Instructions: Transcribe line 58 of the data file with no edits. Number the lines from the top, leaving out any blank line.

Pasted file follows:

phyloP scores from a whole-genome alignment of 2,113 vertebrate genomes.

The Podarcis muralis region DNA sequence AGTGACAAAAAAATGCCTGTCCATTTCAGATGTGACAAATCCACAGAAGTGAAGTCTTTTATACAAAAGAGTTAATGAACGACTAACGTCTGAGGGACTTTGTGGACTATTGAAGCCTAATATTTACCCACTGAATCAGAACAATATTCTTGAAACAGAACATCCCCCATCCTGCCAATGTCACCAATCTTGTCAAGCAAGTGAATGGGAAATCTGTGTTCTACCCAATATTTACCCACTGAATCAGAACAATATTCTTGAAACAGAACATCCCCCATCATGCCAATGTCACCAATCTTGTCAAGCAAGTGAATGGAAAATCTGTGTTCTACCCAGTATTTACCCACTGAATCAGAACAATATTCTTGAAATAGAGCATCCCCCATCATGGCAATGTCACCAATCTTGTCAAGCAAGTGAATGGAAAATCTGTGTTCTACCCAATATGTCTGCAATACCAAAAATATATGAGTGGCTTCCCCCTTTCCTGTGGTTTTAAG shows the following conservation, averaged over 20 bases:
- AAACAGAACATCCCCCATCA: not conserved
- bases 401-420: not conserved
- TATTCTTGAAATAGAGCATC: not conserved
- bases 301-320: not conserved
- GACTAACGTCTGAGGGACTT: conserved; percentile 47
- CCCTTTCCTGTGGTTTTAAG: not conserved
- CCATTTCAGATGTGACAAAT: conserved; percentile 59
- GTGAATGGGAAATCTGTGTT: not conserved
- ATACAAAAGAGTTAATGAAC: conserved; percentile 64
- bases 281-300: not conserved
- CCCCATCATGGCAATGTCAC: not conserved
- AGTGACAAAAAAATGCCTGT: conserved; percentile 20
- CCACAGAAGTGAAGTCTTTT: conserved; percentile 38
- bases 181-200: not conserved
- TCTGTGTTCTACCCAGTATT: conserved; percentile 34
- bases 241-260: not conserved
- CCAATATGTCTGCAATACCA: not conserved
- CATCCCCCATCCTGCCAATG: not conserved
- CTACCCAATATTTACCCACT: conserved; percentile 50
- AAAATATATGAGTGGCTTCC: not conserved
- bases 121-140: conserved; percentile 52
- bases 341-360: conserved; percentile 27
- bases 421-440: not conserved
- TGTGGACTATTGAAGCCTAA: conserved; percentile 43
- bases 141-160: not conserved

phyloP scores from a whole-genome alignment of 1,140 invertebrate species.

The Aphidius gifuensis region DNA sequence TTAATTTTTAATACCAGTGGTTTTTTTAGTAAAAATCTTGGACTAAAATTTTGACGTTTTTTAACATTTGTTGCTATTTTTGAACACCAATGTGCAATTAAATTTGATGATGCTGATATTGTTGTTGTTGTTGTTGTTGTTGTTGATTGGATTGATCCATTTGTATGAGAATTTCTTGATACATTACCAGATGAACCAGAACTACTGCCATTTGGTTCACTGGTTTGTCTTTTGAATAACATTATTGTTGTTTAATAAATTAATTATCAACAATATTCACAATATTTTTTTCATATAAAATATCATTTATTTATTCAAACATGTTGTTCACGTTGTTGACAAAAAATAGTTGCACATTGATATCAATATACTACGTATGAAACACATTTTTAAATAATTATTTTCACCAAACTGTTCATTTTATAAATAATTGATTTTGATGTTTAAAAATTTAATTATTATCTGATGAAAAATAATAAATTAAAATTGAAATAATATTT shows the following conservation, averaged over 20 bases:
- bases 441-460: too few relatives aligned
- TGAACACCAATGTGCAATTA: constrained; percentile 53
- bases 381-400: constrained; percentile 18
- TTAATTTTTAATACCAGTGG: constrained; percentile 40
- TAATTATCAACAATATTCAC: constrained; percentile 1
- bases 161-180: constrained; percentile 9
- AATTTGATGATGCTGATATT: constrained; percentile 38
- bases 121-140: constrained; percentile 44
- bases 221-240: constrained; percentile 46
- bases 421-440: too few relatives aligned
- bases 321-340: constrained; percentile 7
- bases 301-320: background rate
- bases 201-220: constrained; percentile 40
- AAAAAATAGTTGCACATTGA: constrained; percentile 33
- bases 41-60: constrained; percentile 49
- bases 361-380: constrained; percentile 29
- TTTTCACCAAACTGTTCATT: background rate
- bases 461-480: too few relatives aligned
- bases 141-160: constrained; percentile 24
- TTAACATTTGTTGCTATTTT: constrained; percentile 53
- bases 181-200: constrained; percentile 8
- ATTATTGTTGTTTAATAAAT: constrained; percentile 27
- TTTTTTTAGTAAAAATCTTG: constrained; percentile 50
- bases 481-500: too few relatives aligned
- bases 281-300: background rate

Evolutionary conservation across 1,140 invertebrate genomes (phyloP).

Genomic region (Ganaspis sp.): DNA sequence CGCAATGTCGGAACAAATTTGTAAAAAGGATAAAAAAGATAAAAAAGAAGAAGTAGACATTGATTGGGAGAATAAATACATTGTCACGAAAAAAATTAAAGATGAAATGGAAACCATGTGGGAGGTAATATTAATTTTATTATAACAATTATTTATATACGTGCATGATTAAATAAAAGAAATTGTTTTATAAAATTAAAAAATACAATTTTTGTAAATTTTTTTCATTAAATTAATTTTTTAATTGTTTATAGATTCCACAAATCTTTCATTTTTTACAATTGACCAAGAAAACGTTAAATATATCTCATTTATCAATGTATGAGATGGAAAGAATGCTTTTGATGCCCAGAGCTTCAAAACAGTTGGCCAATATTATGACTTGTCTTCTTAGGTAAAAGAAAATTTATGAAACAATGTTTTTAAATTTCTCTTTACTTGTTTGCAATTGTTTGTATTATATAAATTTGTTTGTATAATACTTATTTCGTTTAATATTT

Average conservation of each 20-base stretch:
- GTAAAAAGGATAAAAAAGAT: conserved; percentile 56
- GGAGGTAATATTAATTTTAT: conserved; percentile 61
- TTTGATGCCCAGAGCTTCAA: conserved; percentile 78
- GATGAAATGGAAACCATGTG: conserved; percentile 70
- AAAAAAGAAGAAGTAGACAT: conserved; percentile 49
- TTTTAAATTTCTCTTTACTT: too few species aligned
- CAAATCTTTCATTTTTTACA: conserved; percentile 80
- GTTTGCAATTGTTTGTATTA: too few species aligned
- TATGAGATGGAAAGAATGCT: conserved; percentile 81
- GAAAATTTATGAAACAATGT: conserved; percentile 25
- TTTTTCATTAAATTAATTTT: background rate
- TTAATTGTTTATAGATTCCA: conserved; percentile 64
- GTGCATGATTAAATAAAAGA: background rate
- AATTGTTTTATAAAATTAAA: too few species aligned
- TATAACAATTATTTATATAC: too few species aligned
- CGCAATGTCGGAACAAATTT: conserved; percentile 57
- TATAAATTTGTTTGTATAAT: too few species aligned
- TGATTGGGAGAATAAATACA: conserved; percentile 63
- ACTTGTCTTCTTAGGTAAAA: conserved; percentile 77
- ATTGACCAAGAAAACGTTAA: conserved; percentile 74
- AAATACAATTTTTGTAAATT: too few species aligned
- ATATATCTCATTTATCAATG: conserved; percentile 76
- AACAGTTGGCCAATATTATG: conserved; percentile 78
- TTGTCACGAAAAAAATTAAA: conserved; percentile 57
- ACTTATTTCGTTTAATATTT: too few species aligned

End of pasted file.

- GTAAAAAGGATAAAAAAGAT: conserved; percentile 56